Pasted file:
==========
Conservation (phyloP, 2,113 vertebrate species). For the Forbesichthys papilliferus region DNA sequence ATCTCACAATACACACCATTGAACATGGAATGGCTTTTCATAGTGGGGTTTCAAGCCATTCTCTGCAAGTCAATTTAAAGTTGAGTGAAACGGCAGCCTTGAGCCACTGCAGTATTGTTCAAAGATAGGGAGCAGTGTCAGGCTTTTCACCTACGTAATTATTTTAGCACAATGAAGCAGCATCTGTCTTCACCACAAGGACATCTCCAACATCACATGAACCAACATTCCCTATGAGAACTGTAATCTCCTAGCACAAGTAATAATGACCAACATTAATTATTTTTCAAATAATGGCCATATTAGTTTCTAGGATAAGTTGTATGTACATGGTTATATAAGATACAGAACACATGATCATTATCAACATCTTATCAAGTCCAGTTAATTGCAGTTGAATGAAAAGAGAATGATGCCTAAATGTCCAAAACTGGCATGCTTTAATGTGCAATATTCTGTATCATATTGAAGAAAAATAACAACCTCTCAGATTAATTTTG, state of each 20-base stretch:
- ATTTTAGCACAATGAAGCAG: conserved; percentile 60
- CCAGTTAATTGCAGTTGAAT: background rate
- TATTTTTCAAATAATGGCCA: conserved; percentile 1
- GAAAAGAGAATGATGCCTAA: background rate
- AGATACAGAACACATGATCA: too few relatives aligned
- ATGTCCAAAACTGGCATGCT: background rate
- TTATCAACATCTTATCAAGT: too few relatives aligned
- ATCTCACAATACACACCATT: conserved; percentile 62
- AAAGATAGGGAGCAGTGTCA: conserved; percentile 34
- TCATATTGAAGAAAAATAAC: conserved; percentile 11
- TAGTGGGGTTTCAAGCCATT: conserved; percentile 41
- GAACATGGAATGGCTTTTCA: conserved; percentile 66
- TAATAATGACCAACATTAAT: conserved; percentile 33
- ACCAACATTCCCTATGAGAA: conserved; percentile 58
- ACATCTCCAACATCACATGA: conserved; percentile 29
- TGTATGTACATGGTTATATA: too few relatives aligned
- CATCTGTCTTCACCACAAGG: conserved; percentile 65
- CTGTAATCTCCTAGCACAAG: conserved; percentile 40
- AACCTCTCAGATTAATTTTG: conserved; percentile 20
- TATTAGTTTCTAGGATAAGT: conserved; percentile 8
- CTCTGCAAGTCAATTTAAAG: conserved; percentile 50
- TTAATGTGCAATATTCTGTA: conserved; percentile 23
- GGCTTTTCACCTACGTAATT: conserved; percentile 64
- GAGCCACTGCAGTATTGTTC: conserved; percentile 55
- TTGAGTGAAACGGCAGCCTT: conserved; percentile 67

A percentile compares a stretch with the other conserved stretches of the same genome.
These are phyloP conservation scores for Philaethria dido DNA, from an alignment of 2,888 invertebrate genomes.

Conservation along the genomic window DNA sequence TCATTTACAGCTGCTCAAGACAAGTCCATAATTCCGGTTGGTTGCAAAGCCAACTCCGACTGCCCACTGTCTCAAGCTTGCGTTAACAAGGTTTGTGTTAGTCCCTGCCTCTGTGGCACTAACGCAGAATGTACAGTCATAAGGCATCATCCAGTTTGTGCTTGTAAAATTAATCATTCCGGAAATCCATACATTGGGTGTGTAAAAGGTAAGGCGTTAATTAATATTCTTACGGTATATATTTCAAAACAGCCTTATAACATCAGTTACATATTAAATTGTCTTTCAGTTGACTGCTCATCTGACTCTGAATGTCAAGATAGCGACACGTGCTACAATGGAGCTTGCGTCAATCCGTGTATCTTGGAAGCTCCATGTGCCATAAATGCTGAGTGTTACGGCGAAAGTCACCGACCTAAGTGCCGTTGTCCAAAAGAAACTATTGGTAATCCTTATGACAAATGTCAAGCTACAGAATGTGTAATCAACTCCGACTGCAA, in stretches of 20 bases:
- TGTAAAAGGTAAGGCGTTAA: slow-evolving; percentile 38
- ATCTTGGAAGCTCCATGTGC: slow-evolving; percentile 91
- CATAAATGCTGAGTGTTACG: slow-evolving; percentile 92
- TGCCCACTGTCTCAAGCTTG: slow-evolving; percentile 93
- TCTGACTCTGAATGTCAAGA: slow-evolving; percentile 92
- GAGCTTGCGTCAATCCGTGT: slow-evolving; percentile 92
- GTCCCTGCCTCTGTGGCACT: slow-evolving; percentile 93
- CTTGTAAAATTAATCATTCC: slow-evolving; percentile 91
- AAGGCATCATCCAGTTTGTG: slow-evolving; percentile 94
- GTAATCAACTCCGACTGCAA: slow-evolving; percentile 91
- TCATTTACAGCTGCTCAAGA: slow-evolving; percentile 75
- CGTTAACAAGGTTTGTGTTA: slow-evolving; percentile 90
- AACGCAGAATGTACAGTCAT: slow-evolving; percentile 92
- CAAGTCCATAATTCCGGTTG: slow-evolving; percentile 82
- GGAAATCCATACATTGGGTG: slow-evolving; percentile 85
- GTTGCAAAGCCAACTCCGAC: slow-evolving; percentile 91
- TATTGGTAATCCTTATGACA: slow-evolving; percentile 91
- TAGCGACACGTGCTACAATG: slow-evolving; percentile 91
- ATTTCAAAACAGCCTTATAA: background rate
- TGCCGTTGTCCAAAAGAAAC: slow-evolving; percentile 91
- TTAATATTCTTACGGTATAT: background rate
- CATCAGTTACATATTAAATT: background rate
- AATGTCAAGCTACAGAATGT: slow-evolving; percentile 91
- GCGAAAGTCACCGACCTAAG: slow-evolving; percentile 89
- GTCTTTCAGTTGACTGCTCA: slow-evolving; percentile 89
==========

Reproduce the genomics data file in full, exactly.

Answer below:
Conservation (phyloP, 2,113 vertebrate species). For the Forbesichthys papilliferus region DNA sequence ATCTCACAATACACACCATTGAACATGGAATGGCTTTTCATAGTGGGGTTTCAAGCCATTCTCTGCAAGTCAATTTAAAGTTGAGTGAAACGGCAGCCTTGAGCCACTGCAGTATTGTTCAAAGATAGGGAGCAGTGTCAGGCTTTTCACCTACGTAATTATTTTAGCACAATGAAGCAGCATCTGTCTTCACCACAAGGACATCTCCAACATCACATGAACCAACATTCCCTATGAGAACTGTAATCTCCTAGCACAAGTAATAATGACCAACATTAATTATTTTTCAAATAATGGCCATATTAGTTTCTAGGATAAGTTGTATGTACATGGTTATATAAGATACAGAACACATGATCATTATCAACATCTTATCAAGTCCAGTTAATTGCAGTTGAATGAAAAGAGAATGATGCCTAAATGTCCAAAACTGGCATGCTTTAATGTGCAATATTCTGTATCATATTGAAGAAAAATAACAACCTCTCAGATTAATTTTG, state of each 20-base stretch:
- ATTTTAGCACAATGAAGCAG: conserved; percentile 60
- CCAGTTAATTGCAGTTGAAT: background rate
- TATTTTTCAAATAATGGCCA: conserved; percentile 1
- GAAAAGAGAATGATGCCTAA: background rate
- AGATACAGAACACATGATCA: too few relatives aligned
- ATGTCCAAAACTGGCATGCT: background rate
- TTATCAACATCTTATCAAGT: too few relatives aligned
- ATCTCACAATACACACCATT: conserved; percentile 62
- AAAGATAGGGAGCAGTGTCA: conserved; percentile 34
- TCATATTGAAGAAAAATAAC: conserved; percentile 11
- TAGTGGGGTTTCAAGCCATT: conserved; percentile 41
- GAACATGGAATGGCTTTTCA: conserved; percentile 66
- TAATAATGACCAACATTAAT: conserved; percentile 33
- ACCAACATTCCCTATGAGAA: conserved; percentile 58
- ACATCTCCAACATCACATGA: conserved; percentile 29
- TGTATGTACATGGTTATATA: too few relatives aligned
- CATCTGTCTTCACCACAAGG: conserved; percentile 65
- CTGTAATCTCCTAGCACAAG: conserved; percentile 40
- AACCTCTCAGATTAATTTTG: conserved; percentile 20
- TATTAGTTTCTAGGATAAGT: conserved; percentile 8
- CTCTGCAAGTCAATTTAAAG: conserved; percentile 50
- TTAATGTGCAATATTCTGTA: conserved; percentile 23
- GGCTTTTCACCTACGTAATT: conserved; percentile 64
- GAGCCACTGCAGTATTGTTC: conserved; percentile 55
- TTGAGTGAAACGGCAGCCTT: conserved; percentile 67

A percentile compares a stretch with the other conserved stretches of the same genome.
These are phyloP conservation scores for Philaethria dido DNA, from an alignment of 2,888 invertebrate genomes.

Conservation along the genomic window DNA sequence TCATTTACAGCTGCTCAAGACAAGTCCATAATTCCGGTTGGTTGCAAAGCCAACTCCGACTGCCCACTGTCTCAAGCTTGCGTTAACAAGGTTTGTGTTAGTCCCTGCCTCTGTGGCACTAACGCAGAATGTACAGTCATAAGGCATCATCCAGTTTGTGCTTGTAAAATTAATCATTCCGGAAATCCATACATTGGGTGTGTAAAAGGTAAGGCGTTAATTAATATTCTTACGGTATATATTTCAAAACAGCCTTATAACATCAGTTACATATTAAATTGTCTTTCAGTTGACTGCTCATCTGACTCTGAATGTCAAGATAGCGACACGTGCTACAATGGAGCTTGCGTCAATCCGTGTATCTTGGAAGCTCCATGTGCCATAAATGCTGAGTGTTACGGCGAAAGTCACCGACCTAAGTGCCGTTGTCCAAAAGAAACTATTGGTAATCCTTATGACAAATGTCAAGCTACAGAATGTGTAATCAACTCCGACTGCAA, in stretches of 20 bases:
- TGTAAAAGGTAAGGCGTTAA: slow-evolving; percentile 38
- ATCTTGGAAGCTCCATGTGC: slow-evolving; percentile 91
- CATAAATGCTGAGTGTTACG: slow-evolving; percentile 92
- TGCCCACTGTCTCAAGCTTG: slow-evolving; percentile 93
- TCTGACTCTGAATGTCAAGA: slow-evolving; percentile 92
- GAGCTTGCGTCAATCCGTGT: slow-evolving; percentile 92
- GTCCCTGCCTCTGTGGCACT: slow-evolving; percentile 93
- CTTGTAAAATTAATCATTCC: slow-evolving; percentile 91
- AAGGCATCATCCAGTTTGTG: slow-evolving; percentile 94
- GTAATCAACTCCGACTGCAA: slow-evolving; percentile 91
- TCATTTACAGCTGCTCAAGA: slow-evolving; percentile 75
- CGTTAACAAGGTTTGTGTTA: slow-evolving; percentile 90
- AACGCAGAATGTACAGTCAT: slow-evolving; percentile 92
- CAAGTCCATAATTCCGGTTG: slow-evolving; percentile 82
- GGAAATCCATACATTGGGTG: slow-evolving; percentile 85
- GTTGCAAAGCCAACTCCGAC: slow-evolving; percentile 91
- TATTGGTAATCCTTATGACA: slow-evolving; percentile 91
- TAGCGACACGTGCTACAATG: slow-evolving; percentile 91
- ATTTCAAAACAGCCTTATAA: background rate
- TGCCGTTGTCCAAAAGAAAC: slow-evolving; percentile 91
- TTAATATTCTTACGGTATAT: background rate
- CATCAGTTACATATTAAATT: background rate
- AATGTCAAGCTACAGAATGT: slow-evolving; percentile 91
- GCGAAAGTCACCGACCTAAG: slow-evolving; percentile 89
- GTCTTTCAGTTGACTGCTCA: slow-evolving; percentile 89